A complete contrast follows, and Johnny Mains – editor, writer and general sage of this niche of horror – delivers with the gloriously titled “The Cannibal Whores of Effingham”. This about sums it up, concerning a brothel where men disappear, staffed as it is by beautiful carnivores. But they might’ve bitten off more than they can chew when somebody visits who’s even better at the art of murder. Shamelessly rude and gory but tongue-in-cheek with it, this tale has little characterisation, but that’s not the point and it’s carried instead by the possibilities of the premise. And although the shock value dwindles as the story progresses, the curiosity of how it will pan out just keeps growing. A cartoon nasty with a twist, the author also has a treat in store for readers familiar with his previous works.

“Out of Fashion” by the inimitable John Llewellyn Probert presents yet another change in tone. A shorter piece, it concerns a Victorian doctor who invents medical devices and is worried about current trends towards aesthetic plastic surgery. One night, he is called upon to perform a terrible operation, and the repercussions of the menace he discovers daren’t even be breathed. I had high hopes for this story and John ticks all the boxes with elegant surroundings, intrigue and monstrous horrors from the depths. His warm, educated style is perfectly suited to the content, and as Mark said in his introduction, it’s impossible not to imagine Peter Cushing as the lead.

Next up is my favourite. I can’t even write this without grinning and shaking my head at the gleefully offensive wedge of unpleasantness that is “The Arse-Licker” by Stephen Volk. It’s narrated by an underwhelming businessman who relies on shallow ingratiation rather than effort to succeed, but one day finds that a new staff member is threatening his carefully crafted web of bullshit. Immediately engaging and cleverly told, the author manipulates our sympathies back and forth to a drawn-out climax of cringe-inducing black comedy. This story is far better than it has any right to be. The ingredients are wrong – a protagonist lacking in investable traits, a plot that relies on its outrageously vulgar showdown – but the author refines it into a very impressive piece of fiction. And I still can’t get the taste out of my mouth. Cracking stuff.

Finally, Mark West neatly rounds of the book with a trip back to the long hot summer of 1976. In “The Glamour Girl Murders”, a London photographer is hunting the right model for a shoot with Penthouse magazine, but accidentally stumbles across a kidnapping that involves some kind of beast. The story opens bravely with a girl being chased, and manages to snare the reader despite not having yet had the opportunity for characterisation. The cast is strong, the dialogue and storytelling tight, and I loved the aura of sleaze that clings to the pages like the sweltering temperature; heat waves can be used to great effect to induce sticky claustrophobia in the reader, and Mark succeeds admirably. To me, it resembles a British version of Spike Lee’s “Summer of Sam”: the sweat, the paranoia, the cultural attention to detail. To quote the beast: “Lovely…”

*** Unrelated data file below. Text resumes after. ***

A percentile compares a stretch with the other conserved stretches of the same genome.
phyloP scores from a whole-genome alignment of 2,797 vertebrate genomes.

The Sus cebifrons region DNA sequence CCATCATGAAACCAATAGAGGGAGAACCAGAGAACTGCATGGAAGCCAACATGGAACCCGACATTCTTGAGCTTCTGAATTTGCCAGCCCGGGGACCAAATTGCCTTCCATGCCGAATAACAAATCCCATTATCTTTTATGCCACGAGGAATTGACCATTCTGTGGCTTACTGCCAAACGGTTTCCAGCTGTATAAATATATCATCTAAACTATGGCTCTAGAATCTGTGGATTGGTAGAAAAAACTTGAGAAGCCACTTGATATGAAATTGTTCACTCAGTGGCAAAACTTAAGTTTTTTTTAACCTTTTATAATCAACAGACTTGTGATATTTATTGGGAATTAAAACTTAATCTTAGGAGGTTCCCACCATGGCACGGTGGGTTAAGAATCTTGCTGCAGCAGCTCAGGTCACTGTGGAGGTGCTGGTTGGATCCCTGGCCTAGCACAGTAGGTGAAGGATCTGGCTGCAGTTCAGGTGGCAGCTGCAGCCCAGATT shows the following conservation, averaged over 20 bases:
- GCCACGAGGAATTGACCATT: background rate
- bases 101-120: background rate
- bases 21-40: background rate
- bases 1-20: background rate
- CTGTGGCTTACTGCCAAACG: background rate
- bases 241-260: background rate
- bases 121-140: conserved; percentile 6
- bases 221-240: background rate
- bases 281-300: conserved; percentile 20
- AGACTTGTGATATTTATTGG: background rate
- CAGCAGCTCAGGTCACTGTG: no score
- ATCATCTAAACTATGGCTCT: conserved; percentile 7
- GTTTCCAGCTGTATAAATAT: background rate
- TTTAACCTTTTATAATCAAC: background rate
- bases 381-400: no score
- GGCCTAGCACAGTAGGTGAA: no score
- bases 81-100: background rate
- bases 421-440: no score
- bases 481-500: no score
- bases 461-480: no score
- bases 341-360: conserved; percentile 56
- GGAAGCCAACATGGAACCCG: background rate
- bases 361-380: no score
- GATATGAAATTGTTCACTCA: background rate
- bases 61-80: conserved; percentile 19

I really enjoyed Anatomy of Death; in fact I demolished it in one sitting. “Just one more, then I’ll get up and do stuff…” was the repeated cry, but this slim, well-ordered volume had other plans. It’s deftly edited, the genre tropes are handled with affection, and there’s plenty of variation despite the specific theme. The stories shine with the quirks and particular strengths of each author, and if you’re not familiar, you could do worse than getting acquainted here.

This is a professional anthology for readers who like their horror sleaze delivered with a wry, self-aware wink.

Recommended.

Review – “Ill At Ease” by Stephen Bacon, Mark West & Neil Williams

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Penman Press present this eBook collection of three short horror stories from a talented trio of British horror writers. The title sums it up. These tales ooze with an askew feeling, where even the most ordinary of situations becomes alien and sinister: the essence of any good macabre fiction.

First to follow that vertigo-inducing cover is Stephen Bacon, and “Waiting for Josh” is one of his triumphs. Narrated by a man named Pete Richards, he revisits his hometown to see a dying childhood friend and discovers that there’s more to his lonely alcoholism than meets the eye. This author excels at first-person storytelling, and it works very well here, drawing us into the character’s mood and nostalgia as though it were our own. This also makes the chills more effective, and I defy anybody not to be moved by his haunting journey of guilt, loss and confronting horrible truths. This is poignant and mature writing, and I insist on a collection. Immediately.

Mark West maintains the standard with “Come See My House in the Pretty Town”. Here we meet David Willis, another man reconnecting with his past when he visits an old college friend who now lives the dream in a quaint country village. But as Mark West is writing this story, there’s to be no pleasure in the sunny, picture-postcard surroundings. Everything has a sinister edge, and he notches up the tension in small intriguing reveals about the character histories. When the real descent comes during a visit to the local fair, it’s a grim, breathless ride with a brilliant pay-off. Mark also scores extra for creating some truly scary clowns, whether they normally freak you out or not, and their first appearance is a simple but powerfully charged scene of lurking violence.